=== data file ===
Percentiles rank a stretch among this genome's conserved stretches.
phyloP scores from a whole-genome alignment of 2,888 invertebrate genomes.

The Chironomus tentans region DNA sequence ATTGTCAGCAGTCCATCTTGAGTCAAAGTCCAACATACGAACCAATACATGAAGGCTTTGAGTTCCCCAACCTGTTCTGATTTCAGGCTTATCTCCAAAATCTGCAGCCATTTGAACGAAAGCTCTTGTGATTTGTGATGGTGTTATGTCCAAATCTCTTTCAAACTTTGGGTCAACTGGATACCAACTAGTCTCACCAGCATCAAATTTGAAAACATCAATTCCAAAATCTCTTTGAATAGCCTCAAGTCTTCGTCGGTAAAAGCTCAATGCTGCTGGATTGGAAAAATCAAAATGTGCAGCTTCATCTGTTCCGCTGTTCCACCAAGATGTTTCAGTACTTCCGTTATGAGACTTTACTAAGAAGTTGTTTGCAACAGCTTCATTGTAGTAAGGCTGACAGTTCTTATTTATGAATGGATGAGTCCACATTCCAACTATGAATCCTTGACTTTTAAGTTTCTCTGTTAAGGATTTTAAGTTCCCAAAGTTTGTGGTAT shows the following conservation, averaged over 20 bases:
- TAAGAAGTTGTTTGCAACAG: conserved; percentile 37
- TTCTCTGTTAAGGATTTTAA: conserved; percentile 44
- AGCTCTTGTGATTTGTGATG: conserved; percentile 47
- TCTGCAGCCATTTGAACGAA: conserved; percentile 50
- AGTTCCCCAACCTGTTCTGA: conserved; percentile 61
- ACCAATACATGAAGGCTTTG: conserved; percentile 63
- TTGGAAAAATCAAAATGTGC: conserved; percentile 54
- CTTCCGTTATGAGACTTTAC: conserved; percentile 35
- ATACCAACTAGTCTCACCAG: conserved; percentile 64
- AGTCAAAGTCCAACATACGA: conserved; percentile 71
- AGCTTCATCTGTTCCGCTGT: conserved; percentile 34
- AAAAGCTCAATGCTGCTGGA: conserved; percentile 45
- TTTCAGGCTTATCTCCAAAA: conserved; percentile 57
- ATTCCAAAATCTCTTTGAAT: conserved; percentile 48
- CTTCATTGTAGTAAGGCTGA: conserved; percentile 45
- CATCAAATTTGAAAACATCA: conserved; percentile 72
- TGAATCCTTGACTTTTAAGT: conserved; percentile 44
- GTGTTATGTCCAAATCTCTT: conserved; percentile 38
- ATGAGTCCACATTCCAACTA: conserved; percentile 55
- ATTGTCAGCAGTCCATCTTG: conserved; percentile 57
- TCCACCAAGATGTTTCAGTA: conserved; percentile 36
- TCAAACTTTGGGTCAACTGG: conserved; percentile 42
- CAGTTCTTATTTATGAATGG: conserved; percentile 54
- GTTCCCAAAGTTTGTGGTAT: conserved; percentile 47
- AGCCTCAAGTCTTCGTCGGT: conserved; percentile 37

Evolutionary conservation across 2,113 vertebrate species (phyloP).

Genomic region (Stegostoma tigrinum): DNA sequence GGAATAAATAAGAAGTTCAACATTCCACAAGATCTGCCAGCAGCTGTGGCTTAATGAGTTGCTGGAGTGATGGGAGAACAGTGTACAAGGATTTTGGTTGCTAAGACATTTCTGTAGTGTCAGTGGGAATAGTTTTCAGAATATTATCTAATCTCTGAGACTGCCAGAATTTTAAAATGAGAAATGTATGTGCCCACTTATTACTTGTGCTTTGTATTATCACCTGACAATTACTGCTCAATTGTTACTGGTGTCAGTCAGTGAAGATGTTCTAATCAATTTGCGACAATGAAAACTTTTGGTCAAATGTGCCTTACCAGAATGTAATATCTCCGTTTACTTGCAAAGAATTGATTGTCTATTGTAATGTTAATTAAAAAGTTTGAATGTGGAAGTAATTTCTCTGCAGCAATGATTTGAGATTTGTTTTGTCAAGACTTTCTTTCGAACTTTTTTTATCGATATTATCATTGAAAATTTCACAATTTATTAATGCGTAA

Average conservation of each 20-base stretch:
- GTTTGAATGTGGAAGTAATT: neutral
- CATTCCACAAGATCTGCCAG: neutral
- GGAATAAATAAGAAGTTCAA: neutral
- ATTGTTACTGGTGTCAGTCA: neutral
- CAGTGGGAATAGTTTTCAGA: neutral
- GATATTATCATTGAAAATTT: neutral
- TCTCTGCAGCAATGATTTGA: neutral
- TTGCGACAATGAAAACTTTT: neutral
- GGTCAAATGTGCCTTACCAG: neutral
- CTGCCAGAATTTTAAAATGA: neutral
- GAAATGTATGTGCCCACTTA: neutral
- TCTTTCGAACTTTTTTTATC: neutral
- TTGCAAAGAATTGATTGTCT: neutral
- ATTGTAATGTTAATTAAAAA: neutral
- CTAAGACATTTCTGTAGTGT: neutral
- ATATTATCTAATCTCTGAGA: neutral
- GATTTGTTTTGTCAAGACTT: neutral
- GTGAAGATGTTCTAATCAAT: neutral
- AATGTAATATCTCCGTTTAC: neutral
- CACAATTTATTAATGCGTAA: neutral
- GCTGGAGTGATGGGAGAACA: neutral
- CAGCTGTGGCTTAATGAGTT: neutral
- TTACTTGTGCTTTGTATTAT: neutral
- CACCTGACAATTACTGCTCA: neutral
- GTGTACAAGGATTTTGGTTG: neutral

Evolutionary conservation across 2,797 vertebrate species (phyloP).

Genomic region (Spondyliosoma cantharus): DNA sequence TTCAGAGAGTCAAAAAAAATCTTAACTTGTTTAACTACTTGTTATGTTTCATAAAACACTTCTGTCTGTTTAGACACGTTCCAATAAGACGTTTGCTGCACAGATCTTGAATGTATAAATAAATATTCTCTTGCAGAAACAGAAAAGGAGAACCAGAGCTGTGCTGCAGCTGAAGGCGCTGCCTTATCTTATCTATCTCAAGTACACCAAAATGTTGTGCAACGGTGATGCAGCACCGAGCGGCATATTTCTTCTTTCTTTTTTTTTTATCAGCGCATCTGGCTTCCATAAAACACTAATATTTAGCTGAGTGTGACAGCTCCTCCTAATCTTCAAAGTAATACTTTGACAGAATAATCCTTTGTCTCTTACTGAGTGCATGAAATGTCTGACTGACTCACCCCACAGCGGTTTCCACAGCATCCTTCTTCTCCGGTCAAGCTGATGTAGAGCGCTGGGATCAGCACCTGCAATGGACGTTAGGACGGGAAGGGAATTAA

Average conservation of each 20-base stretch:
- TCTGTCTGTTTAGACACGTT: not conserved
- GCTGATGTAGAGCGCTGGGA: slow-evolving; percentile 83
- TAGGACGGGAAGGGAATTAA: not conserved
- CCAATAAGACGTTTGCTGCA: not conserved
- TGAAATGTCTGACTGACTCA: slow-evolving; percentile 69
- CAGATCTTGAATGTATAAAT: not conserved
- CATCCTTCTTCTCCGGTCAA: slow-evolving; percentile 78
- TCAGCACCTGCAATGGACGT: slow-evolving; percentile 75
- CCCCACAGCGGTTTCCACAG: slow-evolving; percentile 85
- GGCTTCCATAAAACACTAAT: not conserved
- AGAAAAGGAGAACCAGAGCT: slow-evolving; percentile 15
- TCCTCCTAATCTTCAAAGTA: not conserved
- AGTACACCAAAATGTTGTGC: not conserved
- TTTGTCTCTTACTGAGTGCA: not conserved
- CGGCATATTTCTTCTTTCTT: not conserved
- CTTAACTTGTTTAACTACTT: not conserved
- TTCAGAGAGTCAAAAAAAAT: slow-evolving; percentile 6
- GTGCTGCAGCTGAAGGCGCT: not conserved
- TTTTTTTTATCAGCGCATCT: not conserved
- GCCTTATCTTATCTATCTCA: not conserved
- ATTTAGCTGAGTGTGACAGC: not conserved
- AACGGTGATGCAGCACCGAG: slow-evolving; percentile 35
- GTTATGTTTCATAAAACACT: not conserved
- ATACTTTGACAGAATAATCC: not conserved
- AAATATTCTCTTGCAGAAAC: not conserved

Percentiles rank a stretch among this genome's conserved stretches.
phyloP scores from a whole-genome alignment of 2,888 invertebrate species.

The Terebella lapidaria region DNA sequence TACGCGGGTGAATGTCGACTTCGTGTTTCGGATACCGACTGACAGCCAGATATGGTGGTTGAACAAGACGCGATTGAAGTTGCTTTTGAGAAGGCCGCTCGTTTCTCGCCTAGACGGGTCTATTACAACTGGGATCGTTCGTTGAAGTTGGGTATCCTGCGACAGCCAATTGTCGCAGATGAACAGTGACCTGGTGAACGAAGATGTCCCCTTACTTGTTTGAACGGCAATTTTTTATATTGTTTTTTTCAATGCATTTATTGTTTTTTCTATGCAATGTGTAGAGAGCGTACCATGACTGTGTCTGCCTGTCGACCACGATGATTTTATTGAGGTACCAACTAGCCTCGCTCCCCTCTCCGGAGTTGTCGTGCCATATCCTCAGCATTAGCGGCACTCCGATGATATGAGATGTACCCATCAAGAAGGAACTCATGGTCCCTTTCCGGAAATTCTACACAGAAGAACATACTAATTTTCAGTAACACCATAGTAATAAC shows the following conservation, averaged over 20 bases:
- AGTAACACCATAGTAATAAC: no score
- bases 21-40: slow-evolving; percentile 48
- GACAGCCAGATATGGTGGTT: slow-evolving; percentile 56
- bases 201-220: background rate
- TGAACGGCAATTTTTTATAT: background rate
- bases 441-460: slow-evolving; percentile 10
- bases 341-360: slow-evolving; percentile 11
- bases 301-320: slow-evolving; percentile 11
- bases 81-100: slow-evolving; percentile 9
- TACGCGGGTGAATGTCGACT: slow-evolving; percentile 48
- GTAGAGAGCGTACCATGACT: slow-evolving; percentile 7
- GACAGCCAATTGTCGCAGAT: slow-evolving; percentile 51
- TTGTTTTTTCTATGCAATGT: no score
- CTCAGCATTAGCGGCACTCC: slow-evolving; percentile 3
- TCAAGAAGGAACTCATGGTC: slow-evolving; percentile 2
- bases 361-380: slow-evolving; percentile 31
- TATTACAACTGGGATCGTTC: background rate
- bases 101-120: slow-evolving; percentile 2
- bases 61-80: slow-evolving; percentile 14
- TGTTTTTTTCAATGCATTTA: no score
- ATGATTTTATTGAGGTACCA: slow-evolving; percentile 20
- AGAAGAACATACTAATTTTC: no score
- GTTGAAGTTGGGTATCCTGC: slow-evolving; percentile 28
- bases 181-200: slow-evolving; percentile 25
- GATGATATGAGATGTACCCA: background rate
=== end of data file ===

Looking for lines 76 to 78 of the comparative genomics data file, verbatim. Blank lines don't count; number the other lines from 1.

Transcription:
- TTCAGAGAGTCAAAAAAAAT: slow-evolving; percentile 6
- GTGCTGCAGCTGAAGGCGCT: not conserved
- TTTTTTTTATCAGCGCATCT: not conserved